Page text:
How to attract acquirers in these uncertain times?
The current economic uncertainty is causing the Mergers & Acquisition market to slow down. But as in recent years, there is still plenty of money available to invest in the takeover of companies. Acquirers are still looking for companies that meet certain criteria.
In a first article, we referred to the importance of having a business with a future, presenting transparent numbers and having stability and continuity in the company. These key factors are important to convince potential acquirers.
To what extent is cash and a competent team important? How do I best present my business? How do I act as actual owner during the acquisition process?
"Cash is King", is an often heard saying but is certainly true in the context of an acquisition. The excess cash generated by the company annually is the parameter that will convince the acquirer to jump, or not. Will the excess cash be able to repay the financing within five to seven years, taking into account an own contribution of 20 to 30%? If not, the financing will probably fail, or the own contribution will have to be increased. "So, make sure you have a stable cash flow", Marc Van Damme argues.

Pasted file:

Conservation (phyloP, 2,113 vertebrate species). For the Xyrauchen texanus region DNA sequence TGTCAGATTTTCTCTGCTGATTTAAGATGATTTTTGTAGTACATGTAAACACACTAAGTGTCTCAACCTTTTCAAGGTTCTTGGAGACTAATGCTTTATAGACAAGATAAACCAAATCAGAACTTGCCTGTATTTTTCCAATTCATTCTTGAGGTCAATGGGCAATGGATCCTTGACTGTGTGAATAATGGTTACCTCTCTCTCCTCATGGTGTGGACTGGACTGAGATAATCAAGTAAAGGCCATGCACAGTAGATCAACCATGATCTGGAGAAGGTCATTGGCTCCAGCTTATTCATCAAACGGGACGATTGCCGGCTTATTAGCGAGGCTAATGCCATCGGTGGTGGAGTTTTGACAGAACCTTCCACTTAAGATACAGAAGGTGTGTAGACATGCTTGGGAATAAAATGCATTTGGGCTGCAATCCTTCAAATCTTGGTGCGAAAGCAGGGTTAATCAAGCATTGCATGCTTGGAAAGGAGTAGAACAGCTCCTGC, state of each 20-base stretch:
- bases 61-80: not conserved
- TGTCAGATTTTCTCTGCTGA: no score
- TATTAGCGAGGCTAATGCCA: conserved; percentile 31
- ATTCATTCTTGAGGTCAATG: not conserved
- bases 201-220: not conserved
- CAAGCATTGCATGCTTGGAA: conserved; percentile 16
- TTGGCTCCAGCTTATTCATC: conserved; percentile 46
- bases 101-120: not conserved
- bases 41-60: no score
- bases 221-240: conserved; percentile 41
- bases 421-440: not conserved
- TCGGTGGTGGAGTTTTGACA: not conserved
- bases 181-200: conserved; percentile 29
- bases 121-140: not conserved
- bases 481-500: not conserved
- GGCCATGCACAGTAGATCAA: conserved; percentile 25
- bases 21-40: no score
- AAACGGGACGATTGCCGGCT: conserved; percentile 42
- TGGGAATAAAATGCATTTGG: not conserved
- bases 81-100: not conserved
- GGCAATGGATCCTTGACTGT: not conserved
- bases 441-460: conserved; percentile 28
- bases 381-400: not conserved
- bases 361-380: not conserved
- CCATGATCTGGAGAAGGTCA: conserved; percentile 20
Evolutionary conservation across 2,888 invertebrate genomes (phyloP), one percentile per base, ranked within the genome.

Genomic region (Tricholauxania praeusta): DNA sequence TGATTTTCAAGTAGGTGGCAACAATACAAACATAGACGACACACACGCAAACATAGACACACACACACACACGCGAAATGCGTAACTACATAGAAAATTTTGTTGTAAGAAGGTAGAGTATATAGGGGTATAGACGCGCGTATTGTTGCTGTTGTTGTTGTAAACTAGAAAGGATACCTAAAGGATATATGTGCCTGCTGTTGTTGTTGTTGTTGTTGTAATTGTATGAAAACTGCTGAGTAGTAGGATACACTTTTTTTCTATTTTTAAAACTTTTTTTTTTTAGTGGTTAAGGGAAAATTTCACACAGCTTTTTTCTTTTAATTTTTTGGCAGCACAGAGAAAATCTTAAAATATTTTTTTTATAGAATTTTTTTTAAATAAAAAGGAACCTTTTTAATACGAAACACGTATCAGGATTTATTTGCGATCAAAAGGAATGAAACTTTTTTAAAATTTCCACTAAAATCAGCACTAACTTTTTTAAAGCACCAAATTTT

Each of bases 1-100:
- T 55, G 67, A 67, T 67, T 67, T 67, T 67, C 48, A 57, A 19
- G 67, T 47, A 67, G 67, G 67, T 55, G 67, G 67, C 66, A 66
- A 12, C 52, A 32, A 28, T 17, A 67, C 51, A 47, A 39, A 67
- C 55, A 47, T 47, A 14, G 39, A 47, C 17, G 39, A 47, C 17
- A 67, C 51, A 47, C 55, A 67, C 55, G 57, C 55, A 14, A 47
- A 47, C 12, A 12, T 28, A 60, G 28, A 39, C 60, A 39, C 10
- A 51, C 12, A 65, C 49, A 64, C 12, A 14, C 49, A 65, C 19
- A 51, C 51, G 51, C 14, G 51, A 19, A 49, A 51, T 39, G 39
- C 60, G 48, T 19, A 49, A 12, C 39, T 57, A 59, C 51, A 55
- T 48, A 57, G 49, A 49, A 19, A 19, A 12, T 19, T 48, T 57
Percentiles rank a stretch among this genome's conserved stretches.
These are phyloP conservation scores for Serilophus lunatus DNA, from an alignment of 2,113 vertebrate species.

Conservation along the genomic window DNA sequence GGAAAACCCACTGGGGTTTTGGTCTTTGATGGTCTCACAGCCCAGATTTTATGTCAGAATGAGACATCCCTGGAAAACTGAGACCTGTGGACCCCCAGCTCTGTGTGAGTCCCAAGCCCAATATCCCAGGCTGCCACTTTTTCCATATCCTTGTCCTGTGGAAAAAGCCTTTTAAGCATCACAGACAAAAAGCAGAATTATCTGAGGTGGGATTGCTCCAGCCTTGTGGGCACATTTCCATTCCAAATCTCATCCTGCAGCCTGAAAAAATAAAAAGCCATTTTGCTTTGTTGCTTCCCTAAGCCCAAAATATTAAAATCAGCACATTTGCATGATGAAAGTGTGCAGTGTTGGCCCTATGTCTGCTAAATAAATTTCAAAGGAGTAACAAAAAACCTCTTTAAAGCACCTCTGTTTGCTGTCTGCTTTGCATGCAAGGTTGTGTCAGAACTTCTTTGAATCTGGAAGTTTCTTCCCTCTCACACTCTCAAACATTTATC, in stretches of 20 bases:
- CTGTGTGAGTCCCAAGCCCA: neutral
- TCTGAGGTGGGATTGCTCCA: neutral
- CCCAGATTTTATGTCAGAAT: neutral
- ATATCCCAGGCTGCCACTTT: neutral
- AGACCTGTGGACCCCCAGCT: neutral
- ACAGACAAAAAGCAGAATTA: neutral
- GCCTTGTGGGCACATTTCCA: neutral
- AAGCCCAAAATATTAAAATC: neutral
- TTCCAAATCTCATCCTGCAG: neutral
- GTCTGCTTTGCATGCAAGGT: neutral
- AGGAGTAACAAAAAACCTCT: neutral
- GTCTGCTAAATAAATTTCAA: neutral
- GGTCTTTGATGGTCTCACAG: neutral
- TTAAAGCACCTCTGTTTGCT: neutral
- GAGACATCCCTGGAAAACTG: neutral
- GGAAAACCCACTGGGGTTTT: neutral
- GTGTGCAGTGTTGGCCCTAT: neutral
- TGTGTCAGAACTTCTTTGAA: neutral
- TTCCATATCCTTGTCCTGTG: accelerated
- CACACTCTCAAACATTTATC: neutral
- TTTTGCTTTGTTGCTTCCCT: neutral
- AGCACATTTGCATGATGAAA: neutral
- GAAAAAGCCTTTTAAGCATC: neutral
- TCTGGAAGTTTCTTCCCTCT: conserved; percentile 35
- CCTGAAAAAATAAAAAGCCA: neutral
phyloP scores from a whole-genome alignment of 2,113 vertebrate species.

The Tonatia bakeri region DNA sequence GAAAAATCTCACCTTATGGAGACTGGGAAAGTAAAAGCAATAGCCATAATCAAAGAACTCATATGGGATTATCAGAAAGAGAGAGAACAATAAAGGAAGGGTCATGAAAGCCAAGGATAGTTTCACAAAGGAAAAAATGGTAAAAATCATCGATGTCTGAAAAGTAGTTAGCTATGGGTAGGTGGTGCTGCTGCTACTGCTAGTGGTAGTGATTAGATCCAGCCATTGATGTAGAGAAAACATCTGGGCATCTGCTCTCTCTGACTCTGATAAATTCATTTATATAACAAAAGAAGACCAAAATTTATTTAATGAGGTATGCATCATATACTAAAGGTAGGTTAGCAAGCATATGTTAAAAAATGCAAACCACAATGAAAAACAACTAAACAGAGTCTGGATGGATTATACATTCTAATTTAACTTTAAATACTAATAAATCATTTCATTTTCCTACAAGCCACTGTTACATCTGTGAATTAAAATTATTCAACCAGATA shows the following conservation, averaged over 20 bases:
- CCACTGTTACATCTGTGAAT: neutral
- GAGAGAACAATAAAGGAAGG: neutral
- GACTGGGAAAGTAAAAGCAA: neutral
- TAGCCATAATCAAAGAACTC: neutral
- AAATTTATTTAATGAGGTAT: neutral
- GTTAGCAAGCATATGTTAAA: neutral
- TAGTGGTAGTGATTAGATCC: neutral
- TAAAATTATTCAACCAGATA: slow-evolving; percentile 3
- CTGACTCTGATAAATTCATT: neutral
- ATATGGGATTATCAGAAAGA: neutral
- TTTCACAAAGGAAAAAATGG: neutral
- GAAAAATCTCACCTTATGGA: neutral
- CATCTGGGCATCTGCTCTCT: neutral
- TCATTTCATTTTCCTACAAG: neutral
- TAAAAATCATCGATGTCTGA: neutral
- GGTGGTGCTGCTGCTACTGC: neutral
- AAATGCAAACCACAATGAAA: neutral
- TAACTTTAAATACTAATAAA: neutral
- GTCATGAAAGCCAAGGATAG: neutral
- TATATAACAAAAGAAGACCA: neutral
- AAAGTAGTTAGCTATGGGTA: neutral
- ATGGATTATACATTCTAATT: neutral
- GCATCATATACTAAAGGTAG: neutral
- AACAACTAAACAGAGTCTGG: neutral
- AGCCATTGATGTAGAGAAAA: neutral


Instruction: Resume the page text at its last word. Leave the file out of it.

If you have accumulated surplus cash in your business over the years, think about how you can reduce it. Rarely are buyers interested in taking over a "mountain of cash" that is not directly needed for running the operations.
Also check the state of your working capital. Make sure you have the optimal working capital and avoid serious fluctuations here as well. Remember, the fewer fickleness or uncertainties, the more comfort you give to your candidate acquirer.
"Make yourself as much as possible superfluous," Marc Van Damme states. "The less your company is operationally dependent of the shareholders, the better it often is for acquirers." Unless, of course, the acquirer has a strategy to keep the actual owner on board operationally for quite some time, but then the initial shareholder usually retains a minority or majority stake.
"Also surround yourself with competent employees and give them the opportunity to develop and take responsibility. Delegate. Make yourself superfluous...and put your key people first", is, according to Daniel Kroes, an important key to success.
Also make sure you have a realistic price expectation. Here it is crucial to take proper advice and to engage advisers who will not promise you "the sky is the limit". "Nothing is worse to put your company on the takeover market and it is quickly catalogued as too expensive. Your opportunity is then considered as burned and it's not easy to change that image with potential investors," Marc says.